Daily market review

United States

A rebound in bank and energy stocks helped major equity indexes stage an impressive recovery from steep early losses Thursday. The Dow industrials rose 1.6 percent, the S&P 500 gained 1.2 percent, and the NASDAQ was up 0.9 percent.

An uptick in oil prices lifted energy stocks, with exploration and production leader Haliburton up 4.3 percent. Among banks, Wells Fargo rose 6.8 percent as the beat-up bank found buyers at an 11-year low.

Among other sectors, health care outperformed, paced by big pharma. Technology shares lagged despite gains at Cisco. Industrials and consumer staples lagged, with United Natural Foods off 19 percent.

Among companies in the news, networking leader Cisco rose 4.5 percent as its earnings and guidance were not as bad as feared. Mastercard rose 3 percent after reporting business is stabilizing. Norwegian Cruise lines recovered from early declines to end up 4.7 percent after saying it expects demand to recover. On the downside, Fedex eased 0.2 percent after imposing shipping limits on major retailers to cope with excessive demand. Dow component 3M slipped 0.1 percent after assessing the Covid-19 hit to its business.

In US data, initial jobless claims remained extremely high at 2.981 million in the May 9 week, well above Econoday's high forecast for 2.6 million. Nevertheless, compared to the prior week, claims fell 195,000 for their sixth straight decline from a 6.867 million peak in the March 28 week.

These data reflect observations at 4:00 PM US ET: Dated Brent spot crude oil rose US$1.82 to US$31.07, while spot gold rose US$14.61 to US$1,732.45. The US dollar was mixed against major currencies. The US Treasury 30-year bond yield fell 5 basis points to 1.30 percent while the 10-year note yield fell 2 basis points to 0.62 percent.


Worries about persistent economic weakness and endemic coronavirus hit equities Thursday. The Europe-wide STOXX 600 fell 2.2 percent, the German DAX fell 2.0 percent, the French CAC fell 1.7 percent, and the UK FTSE-100 lost 2.8 percent.

The ECB said Eurozone GDP could fall between 5% and 12% in 2020, and economic recovery in 2021 remains uncertain. Bank of England Governor Andrew Bailey suggested more quantitative easing is likely, and did not rule out negative interest rates in the medium term. And the World Health Organization warned that Covid-19 may become a persistent disease, like HIV.

Among sectors, technology, autos, food, utilities, financial services, retail, and industrials led decliners, while holding up better were basic resources, telecom, banks, travel, real estate, and media.

Among companies in focus, Fiat Chrysler fell 2.8 percent and Peugeot fell 4.6 percent after both announced they would suspend dividends. UK builder Countryside dropped 17 percent on bleak first half earnings and revenues.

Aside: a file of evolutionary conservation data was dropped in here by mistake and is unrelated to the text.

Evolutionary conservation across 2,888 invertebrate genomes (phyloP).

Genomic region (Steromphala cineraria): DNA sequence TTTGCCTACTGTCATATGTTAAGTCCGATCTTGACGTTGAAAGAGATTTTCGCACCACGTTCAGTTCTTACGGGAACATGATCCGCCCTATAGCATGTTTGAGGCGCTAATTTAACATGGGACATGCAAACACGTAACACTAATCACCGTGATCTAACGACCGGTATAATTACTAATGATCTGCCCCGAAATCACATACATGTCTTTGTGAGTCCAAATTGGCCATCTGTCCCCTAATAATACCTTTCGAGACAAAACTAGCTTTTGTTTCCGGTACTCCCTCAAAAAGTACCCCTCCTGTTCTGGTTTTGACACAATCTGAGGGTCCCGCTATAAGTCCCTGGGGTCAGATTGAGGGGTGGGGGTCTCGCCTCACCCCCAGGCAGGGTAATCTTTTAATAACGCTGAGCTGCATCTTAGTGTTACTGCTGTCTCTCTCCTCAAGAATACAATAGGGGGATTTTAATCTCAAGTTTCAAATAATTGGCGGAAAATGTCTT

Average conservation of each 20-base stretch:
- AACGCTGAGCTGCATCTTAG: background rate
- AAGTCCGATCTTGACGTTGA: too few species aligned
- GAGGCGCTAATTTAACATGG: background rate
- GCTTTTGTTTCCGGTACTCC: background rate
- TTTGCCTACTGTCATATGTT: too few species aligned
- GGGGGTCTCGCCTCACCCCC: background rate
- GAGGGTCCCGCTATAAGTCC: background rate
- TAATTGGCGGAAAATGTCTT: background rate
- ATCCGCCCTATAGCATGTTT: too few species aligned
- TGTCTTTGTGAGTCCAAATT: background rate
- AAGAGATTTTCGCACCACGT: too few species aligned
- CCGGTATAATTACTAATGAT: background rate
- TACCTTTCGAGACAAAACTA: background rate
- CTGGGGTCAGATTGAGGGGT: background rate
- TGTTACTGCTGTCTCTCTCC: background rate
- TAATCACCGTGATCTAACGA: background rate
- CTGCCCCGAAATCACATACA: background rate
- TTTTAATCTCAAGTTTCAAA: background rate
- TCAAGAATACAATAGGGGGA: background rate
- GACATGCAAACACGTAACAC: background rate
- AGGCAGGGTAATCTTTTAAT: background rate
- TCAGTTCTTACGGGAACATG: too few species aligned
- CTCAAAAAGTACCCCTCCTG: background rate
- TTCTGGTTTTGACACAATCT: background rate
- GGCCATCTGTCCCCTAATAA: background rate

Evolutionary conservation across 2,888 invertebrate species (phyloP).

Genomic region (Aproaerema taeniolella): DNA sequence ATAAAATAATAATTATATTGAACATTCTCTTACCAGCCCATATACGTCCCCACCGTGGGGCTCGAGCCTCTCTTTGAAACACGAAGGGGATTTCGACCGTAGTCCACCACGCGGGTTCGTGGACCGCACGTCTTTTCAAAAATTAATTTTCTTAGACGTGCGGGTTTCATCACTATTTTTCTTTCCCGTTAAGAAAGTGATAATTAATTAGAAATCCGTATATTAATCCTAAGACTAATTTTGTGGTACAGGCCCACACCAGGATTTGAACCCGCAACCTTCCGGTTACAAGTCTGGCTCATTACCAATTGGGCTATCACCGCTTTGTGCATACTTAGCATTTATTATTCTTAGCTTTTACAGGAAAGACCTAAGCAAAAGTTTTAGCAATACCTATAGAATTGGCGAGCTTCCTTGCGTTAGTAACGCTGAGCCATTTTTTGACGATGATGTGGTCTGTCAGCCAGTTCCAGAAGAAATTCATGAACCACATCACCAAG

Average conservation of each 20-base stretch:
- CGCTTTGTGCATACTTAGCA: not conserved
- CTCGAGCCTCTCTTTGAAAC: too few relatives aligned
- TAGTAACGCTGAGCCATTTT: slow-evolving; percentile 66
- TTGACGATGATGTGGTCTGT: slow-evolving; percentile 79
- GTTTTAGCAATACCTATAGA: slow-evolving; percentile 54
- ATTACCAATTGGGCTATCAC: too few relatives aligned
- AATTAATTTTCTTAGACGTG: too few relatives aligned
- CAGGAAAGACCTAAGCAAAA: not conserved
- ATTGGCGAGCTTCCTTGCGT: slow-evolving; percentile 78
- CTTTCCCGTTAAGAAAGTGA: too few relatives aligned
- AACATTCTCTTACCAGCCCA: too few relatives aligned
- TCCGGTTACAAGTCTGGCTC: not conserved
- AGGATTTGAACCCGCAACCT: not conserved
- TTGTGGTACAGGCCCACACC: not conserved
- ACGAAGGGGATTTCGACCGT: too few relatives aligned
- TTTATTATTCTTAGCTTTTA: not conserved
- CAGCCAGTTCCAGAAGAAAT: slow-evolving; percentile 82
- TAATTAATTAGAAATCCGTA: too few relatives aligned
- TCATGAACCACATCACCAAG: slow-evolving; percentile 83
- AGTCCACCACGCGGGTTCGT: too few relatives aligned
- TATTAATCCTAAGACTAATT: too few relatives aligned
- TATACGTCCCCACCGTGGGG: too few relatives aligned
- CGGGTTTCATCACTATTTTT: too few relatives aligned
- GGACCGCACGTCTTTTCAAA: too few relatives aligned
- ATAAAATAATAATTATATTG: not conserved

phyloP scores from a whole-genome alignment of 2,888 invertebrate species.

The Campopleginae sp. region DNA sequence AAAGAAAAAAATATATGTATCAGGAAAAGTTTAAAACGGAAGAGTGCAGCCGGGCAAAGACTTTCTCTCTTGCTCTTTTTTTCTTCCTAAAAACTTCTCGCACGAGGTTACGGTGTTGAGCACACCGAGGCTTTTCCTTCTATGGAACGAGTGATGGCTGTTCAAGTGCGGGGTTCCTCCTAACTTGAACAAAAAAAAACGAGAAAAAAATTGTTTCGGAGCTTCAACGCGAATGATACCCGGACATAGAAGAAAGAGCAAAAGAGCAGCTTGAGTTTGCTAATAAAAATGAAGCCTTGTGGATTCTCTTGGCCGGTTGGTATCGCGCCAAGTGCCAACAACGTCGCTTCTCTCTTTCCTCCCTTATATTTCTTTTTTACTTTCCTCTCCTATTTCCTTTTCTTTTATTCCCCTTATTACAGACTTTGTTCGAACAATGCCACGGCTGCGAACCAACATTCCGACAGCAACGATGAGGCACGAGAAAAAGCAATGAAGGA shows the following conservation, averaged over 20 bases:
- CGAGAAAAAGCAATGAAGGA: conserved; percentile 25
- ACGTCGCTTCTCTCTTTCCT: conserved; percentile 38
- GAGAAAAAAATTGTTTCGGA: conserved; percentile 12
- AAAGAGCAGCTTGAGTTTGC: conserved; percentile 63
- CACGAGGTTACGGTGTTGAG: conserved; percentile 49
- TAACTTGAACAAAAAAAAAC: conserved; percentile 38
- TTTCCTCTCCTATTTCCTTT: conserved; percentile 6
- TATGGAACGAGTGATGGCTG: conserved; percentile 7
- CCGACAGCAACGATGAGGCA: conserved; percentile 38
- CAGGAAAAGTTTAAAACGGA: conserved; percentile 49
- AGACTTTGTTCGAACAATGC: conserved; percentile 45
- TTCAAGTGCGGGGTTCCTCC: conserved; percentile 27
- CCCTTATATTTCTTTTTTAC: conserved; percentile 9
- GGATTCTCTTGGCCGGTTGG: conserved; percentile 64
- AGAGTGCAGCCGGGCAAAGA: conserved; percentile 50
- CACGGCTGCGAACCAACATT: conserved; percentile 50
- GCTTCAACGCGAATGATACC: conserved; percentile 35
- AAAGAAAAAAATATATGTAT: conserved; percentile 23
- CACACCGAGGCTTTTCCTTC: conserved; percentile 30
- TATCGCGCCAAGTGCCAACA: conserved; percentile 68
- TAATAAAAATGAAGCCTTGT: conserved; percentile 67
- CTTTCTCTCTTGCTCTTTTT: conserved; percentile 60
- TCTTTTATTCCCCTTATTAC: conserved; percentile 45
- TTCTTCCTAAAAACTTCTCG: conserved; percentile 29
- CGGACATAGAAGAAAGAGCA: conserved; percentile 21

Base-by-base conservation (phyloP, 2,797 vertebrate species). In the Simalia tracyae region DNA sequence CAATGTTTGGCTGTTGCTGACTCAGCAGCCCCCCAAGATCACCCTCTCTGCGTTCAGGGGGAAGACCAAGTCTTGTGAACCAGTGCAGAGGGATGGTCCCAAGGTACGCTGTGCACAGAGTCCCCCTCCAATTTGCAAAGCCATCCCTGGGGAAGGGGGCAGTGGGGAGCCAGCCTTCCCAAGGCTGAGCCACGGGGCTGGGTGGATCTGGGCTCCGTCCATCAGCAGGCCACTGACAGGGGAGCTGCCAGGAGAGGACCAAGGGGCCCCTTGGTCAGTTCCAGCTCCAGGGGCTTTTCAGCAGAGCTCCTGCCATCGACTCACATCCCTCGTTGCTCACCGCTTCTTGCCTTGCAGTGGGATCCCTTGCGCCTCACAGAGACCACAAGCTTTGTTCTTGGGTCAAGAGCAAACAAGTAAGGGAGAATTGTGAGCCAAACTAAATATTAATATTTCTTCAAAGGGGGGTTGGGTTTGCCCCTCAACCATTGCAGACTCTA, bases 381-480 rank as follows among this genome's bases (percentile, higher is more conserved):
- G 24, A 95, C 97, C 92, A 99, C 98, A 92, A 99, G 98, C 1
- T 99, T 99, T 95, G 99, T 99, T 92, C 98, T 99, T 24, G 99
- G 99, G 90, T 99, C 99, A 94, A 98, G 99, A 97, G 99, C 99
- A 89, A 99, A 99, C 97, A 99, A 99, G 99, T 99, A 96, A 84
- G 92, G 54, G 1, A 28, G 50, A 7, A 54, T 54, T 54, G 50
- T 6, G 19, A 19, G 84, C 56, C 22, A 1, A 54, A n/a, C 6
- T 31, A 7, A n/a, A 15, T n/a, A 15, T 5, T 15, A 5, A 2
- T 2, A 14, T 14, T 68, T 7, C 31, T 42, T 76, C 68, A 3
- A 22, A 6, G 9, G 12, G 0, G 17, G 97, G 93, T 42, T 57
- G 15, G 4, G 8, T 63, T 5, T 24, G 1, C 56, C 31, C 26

Asia Pacific

Major Asian markets closed lower Thursday, with gloomy comments from Fed Chair Jerome Powell Wednesday and weak Australian labour market data reinforcing concerns about the economic impact of the coronavirus pandemic. Australia's All Ordinaries index closed down 1.7 percent, while Japan's Nikkei and Topix indices recorded similar declines of 1.7 percent and 1.9 percent respectively. Hong Kong's Hang Seng index closed down 1.5 percent, with the Shanghai Composite index dropping 1.0 percent.

Australia's labour market was hit hard by the impact of the pandemic in April, with business and social restrictions put in place to curb the domestic spread of the virus putting huge numbers of workers out of a job. The number of employed persons in Australia fell by almost 600,000 from just over 13 million in March to just over 12.4 million in April. Many people who retained their jobs also worked fewer hours, with the aggregate number of hours worked dropping by 9.2 percent on the month. The unemployment rate spiked a point to 6.2 percent while the participation rate plummeted from 66.0 percent to 63.5 percent, a level not seen since 2004. Government wage subsidies have helped limit the damage, but conditions in the labour market are likely to remain very weak until public health measures allow an easing of restrictions.

Looking ahead*

On Friday in Asia/Pacific, Japanese PPI, Chinese fixed asset investment, Chinese industrial production, Chinese retail sales, and Hong Kong GDP reports are on the calendar. In Europe, German GDP flash, German PPI, French CPI, Eurozone GDP flash, Eurozone merchandise trade, and Italian CPI reports are due. In North America, US retail sales, Empire State manufacturing, industrial production, business inventories, consumer sentiment, JOLTS, and Treasury international capital reports are scheduled.

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